June 4, 2015 / 10:58 AM / 3 years ago

Iran, six powers resume nuclear talks as June 30 deadline looms: IRNA

ANKARA (Reuters) - Iran and six world powers resumed negotiations on its nuclear program on Thursday, the Iranian state news agency IRNA said, seeking to overcome remaining differences with a self-imposed June 30 deadline looming to end a 12-year standoff.

Negotiators of Iran and six world powers face each other at a table in the historic basement of Palais Coburg hotel in Vienna April 24, 2015. REUTERS/Heinz-Peter Bader

A framework accord was reached between Iran, the United States, France, Britain, Germany, Russia and China on April 2, but several major substantive disputes remain to be resolved including access for U.N. nuclear inspectors to Iranian military sites and the pace and timing of sanctions relief for Tehran.

“We have a few weeks and hope to reach a final deal by the June 30 deadline or even sooner,” IRNA quoted Iranian deputy Foreign Minister Abbas Araqchi as saying after his arrival in Vienna to resume the talks. “There has been progress but still we have a difficult way ahead of us.”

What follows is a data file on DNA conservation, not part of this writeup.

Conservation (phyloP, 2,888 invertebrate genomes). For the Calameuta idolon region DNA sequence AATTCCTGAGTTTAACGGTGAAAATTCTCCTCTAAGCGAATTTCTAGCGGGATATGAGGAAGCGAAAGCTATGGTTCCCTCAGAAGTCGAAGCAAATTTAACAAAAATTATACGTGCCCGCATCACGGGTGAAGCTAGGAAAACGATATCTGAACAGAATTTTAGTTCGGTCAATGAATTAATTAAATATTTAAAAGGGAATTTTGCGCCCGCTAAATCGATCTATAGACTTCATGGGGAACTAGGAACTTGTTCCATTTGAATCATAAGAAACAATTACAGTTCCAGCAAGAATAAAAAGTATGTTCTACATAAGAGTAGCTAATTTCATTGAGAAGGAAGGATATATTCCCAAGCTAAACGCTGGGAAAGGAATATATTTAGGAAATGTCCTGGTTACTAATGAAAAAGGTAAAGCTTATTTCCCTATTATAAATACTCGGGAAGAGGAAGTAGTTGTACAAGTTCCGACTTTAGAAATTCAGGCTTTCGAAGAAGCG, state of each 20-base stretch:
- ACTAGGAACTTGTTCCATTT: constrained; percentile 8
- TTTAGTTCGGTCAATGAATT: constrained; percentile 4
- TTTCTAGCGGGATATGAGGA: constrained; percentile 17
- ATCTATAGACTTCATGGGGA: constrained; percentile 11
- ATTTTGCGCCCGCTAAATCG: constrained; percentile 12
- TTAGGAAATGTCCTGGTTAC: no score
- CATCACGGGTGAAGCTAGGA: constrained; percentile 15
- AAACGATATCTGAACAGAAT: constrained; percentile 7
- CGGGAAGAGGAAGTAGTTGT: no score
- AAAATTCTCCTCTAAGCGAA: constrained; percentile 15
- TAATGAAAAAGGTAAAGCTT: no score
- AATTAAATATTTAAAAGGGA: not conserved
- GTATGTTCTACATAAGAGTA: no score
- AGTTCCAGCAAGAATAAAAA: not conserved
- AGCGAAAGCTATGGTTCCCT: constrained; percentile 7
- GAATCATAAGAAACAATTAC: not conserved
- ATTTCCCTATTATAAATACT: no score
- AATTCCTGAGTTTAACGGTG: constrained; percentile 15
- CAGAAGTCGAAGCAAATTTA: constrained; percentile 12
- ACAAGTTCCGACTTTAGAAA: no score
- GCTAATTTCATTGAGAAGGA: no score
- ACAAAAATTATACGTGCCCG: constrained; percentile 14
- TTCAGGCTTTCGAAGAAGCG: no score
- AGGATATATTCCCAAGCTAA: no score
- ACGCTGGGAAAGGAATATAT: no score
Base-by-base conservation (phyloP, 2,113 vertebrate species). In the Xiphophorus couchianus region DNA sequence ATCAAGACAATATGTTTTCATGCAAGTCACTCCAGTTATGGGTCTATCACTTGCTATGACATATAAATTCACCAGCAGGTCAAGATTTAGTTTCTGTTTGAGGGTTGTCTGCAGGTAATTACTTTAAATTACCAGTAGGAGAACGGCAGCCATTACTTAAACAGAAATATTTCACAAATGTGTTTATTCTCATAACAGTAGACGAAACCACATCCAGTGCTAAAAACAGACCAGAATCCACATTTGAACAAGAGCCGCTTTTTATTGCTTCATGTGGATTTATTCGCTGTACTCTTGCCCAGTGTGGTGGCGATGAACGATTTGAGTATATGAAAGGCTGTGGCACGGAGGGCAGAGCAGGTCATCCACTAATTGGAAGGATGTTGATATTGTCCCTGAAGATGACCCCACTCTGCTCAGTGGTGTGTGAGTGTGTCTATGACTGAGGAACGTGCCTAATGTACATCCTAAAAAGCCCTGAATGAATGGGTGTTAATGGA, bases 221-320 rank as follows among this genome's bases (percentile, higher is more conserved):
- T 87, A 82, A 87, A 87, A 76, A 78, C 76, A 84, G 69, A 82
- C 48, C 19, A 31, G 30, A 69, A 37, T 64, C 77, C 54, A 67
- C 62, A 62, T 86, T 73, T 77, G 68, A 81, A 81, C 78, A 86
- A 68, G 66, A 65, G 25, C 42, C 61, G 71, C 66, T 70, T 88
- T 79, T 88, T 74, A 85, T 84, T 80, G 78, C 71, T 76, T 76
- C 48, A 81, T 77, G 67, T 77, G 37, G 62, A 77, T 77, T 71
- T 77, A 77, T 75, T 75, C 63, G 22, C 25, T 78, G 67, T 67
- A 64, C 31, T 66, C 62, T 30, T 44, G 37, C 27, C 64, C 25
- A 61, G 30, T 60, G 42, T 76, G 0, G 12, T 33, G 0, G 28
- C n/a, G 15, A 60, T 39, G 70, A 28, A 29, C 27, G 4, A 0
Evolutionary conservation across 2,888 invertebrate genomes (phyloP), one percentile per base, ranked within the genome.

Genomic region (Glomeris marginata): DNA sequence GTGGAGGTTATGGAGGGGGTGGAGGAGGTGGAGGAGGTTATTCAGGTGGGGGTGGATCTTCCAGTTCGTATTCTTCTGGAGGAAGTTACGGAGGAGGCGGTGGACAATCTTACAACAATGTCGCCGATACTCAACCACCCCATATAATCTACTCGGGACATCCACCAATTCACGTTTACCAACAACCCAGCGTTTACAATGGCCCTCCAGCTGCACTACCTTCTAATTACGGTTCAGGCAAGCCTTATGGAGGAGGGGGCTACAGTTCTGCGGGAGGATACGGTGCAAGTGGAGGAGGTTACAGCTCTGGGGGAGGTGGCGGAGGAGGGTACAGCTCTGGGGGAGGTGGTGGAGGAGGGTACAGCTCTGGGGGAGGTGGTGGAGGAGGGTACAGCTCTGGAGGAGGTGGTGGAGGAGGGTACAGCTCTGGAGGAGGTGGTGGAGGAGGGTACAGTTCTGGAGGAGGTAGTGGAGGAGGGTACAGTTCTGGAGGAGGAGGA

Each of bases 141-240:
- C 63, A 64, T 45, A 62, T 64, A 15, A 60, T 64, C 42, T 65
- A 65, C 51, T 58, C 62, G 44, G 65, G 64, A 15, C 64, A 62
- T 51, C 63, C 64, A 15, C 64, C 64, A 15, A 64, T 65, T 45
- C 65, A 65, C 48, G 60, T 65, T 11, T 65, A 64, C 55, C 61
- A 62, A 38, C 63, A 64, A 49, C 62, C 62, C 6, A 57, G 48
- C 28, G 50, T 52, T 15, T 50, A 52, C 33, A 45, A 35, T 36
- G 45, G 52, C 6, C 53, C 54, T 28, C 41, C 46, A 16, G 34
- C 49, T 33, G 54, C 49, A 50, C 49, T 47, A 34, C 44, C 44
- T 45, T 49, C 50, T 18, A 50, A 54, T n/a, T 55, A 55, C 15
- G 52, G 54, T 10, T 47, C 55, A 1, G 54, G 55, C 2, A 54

Iranian Supreme Leader Ayatollah Ali Khamenei, who last the say on all matters of state, and Iran’s top military commanders have flatly rejected access to military sites under any deal that would curb the Iranian nuclear program.

“Inspection and access to non-nuclear and military sites will not be accepted by Iran. Controlled and managed access does not mean inspection,” Araqchi said. “We are trying to set some rules for managed access to non-nuclear sites.”

France said last week it was ready to block any final nuclear settlement unless Tehran provided inspectors access to all installations, including military sites.

Iranian and French officials have hinted at the possibility of an extension of the deadline but the United States said an agreement can be reached by June 30.

Other lingering issues to be resolved include monitoring and verification measures to ensure Iran could not pursue a clandestine nuclear weapons program.

The Islamic Republic denies any ambition to develop a nuclear arms capability, saying it has been enriching uranium only for peaceful electricity and medical isotopes.

Writing by Parisa Hafezi; Editing by Mark Heinrich

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